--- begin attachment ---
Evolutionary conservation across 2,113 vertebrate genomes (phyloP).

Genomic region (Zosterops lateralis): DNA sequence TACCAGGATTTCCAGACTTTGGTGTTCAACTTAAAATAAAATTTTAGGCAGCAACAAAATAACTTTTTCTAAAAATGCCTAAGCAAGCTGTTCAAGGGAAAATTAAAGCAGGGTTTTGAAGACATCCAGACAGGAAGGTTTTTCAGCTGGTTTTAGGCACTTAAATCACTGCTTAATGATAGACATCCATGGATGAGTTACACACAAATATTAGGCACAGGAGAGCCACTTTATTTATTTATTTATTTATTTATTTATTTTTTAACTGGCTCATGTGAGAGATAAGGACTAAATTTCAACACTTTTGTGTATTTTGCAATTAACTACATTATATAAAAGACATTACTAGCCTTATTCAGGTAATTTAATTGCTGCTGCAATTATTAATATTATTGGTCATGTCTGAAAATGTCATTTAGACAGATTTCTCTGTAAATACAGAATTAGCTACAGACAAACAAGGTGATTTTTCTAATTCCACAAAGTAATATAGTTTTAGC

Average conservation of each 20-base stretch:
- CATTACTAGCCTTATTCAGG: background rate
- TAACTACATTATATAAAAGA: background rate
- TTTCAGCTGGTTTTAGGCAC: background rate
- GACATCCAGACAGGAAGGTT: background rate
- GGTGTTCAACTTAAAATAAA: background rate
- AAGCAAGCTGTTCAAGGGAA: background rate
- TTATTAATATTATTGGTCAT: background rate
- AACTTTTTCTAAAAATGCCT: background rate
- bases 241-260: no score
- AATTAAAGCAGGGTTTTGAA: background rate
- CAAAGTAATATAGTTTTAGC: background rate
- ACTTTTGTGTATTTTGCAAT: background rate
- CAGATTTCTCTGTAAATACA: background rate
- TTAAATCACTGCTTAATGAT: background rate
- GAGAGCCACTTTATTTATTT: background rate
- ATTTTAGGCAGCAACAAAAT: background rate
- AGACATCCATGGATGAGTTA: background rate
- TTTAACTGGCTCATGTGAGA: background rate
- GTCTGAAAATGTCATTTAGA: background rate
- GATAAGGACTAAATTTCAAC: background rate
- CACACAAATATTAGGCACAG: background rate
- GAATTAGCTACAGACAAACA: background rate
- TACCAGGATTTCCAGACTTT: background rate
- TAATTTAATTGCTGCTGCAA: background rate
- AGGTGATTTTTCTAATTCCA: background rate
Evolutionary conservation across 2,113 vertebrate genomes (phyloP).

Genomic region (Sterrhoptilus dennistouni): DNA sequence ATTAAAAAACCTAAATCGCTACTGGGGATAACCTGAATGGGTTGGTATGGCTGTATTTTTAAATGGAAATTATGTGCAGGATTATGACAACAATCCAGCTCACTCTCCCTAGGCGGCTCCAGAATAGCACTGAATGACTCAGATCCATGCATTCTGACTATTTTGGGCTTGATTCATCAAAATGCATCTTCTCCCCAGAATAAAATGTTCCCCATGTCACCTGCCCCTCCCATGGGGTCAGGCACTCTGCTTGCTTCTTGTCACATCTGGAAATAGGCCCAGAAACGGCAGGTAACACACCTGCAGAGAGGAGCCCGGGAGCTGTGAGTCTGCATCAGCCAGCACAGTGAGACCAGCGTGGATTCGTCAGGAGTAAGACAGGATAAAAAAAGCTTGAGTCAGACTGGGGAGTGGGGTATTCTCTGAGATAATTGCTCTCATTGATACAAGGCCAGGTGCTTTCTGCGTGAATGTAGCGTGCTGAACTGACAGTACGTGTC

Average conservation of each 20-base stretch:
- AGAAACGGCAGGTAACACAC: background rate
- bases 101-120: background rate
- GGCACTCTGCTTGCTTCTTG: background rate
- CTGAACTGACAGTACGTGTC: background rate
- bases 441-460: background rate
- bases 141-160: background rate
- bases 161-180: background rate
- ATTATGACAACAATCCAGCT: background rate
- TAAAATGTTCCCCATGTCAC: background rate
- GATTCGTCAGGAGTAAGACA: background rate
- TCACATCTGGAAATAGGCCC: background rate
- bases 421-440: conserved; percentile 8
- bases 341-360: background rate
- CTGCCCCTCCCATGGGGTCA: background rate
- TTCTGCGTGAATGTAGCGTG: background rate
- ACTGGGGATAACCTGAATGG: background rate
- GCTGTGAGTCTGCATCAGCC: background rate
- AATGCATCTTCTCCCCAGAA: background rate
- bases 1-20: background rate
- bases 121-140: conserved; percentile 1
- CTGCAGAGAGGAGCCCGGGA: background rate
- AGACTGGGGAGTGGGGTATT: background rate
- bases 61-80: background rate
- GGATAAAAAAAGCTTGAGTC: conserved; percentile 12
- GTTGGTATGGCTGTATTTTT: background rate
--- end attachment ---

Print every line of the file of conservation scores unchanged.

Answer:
Evolutionary conservation across 2,113 vertebrate genomes (phyloP).

Genomic region (Zosterops lateralis): DNA sequence TACCAGGATTTCCAGACTTTGGTGTTCAACTTAAAATAAAATTTTAGGCAGCAACAAAATAACTTTTTCTAAAAATGCCTAAGCAAGCTGTTCAAGGGAAAATTAAAGCAGGGTTTTGAAGACATCCAGACAGGAAGGTTTTTCAGCTGGTTTTAGGCACTTAAATCACTGCTTAATGATAGACATCCATGGATGAGTTACACACAAATATTAGGCACAGGAGAGCCACTTTATTTATTTATTTATTTATTTATTTATTTTTTAACTGGCTCATGTGAGAGATAAGGACTAAATTTCAACACTTTTGTGTATTTTGCAATTAACTACATTATATAAAAGACATTACTAGCCTTATTCAGGTAATTTAATTGCTGCTGCAATTATTAATATTATTGGTCATGTCTGAAAATGTCATTTAGACAGATTTCTCTGTAAATACAGAATTAGCTACAGACAAACAAGGTGATTTTTCTAATTCCACAAAGTAATATAGTTTTAGC

Average conservation of each 20-base stretch:
- CATTACTAGCCTTATTCAGG: background rate
- TAACTACATTATATAAAAGA: background rate
- TTTCAGCTGGTTTTAGGCAC: background rate
- GACATCCAGACAGGAAGGTT: background rate
- GGTGTTCAACTTAAAATAAA: background rate
- AAGCAAGCTGTTCAAGGGAA: background rate
- TTATTAATATTATTGGTCAT: background rate
- AACTTTTTCTAAAAATGCCT: background rate
- bases 241-260: no score
- AATTAAAGCAGGGTTTTGAA: background rate
- CAAAGTAATATAGTTTTAGC: background rate
- ACTTTTGTGTATTTTGCAAT: background rate
- CAGATTTCTCTGTAAATACA: background rate
- TTAAATCACTGCTTAATGAT: background rate
- GAGAGCCACTTTATTTATTT: background rate
- ATTTTAGGCAGCAACAAAAT: background rate
- AGACATCCATGGATGAGTTA: background rate
- TTTAACTGGCTCATGTGAGA: background rate
- GTCTGAAAATGTCATTTAGA: background rate
- GATAAGGACTAAATTTCAAC: background rate
- CACACAAATATTAGGCACAG: background rate
- GAATTAGCTACAGACAAACA: background rate
- TACCAGGATTTCCAGACTTT: background rate
- TAATTTAATTGCTGCTGCAA: background rate
- AGGTGATTTTTCTAATTCCA: background rate
Evolutionary conservation across 2,113 vertebrate genomes (phyloP).

Genomic region (Sterrhoptilus dennistouni): DNA sequence ATTAAAAAACCTAAATCGCTACTGGGGATAACCTGAATGGGTTGGTATGGCTGTATTTTTAAATGGAAATTATGTGCAGGATTATGACAACAATCCAGCTCACTCTCCCTAGGCGGCTCCAGAATAGCACTGAATGACTCAGATCCATGCATTCTGACTATTTTGGGCTTGATTCATCAAAATGCATCTTCTCCCCAGAATAAAATGTTCCCCATGTCACCTGCCCCTCCCATGGGGTCAGGCACTCTGCTTGCTTCTTGTCACATCTGGAAATAGGCCCAGAAACGGCAGGTAACACACCTGCAGAGAGGAGCCCGGGAGCTGTGAGTCTGCATCAGCCAGCACAGTGAGACCAGCGTGGATTCGTCAGGAGTAAGACAGGATAAAAAAAGCTTGAGTCAGACTGGGGAGTGGGGTATTCTCTGAGATAATTGCTCTCATTGATACAAGGCCAGGTGCTTTCTGCGTGAATGTAGCGTGCTGAACTGACAGTACGTGTC

Average conservation of each 20-base stretch:
- AGAAACGGCAGGTAACACAC: background rate
- bases 101-120: background rate
- GGCACTCTGCTTGCTTCTTG: background rate
- CTGAACTGACAGTACGTGTC: background rate
- bases 441-460: background rate
- bases 141-160: background rate
- bases 161-180: background rate
- ATTATGACAACAATCCAGCT: background rate
- TAAAATGTTCCCCATGTCAC: background rate
- GATTCGTCAGGAGTAAGACA: background rate
- TCACATCTGGAAATAGGCCC: background rate
- bases 421-440: conserved; percentile 8
- bases 341-360: background rate
- CTGCCCCTCCCATGGGGTCA: background rate
- TTCTGCGTGAATGTAGCGTG: background rate
- ACTGGGGATAACCTGAATGG: background rate
- GCTGTGAGTCTGCATCAGCC: background rate
- AATGCATCTTCTCCCCAGAA: background rate
- bases 1-20: background rate
- bases 121-140: conserved; percentile 1
- CTGCAGAGAGGAGCCCGGGA: background rate
- AGACTGGGGAGTGGGGTATT: background rate
- bases 61-80: background rate
- GGATAAAAAAAGCTTGAGTC: conserved; percentile 12
- GTTGGTATGGCTGTATTTTT: background rate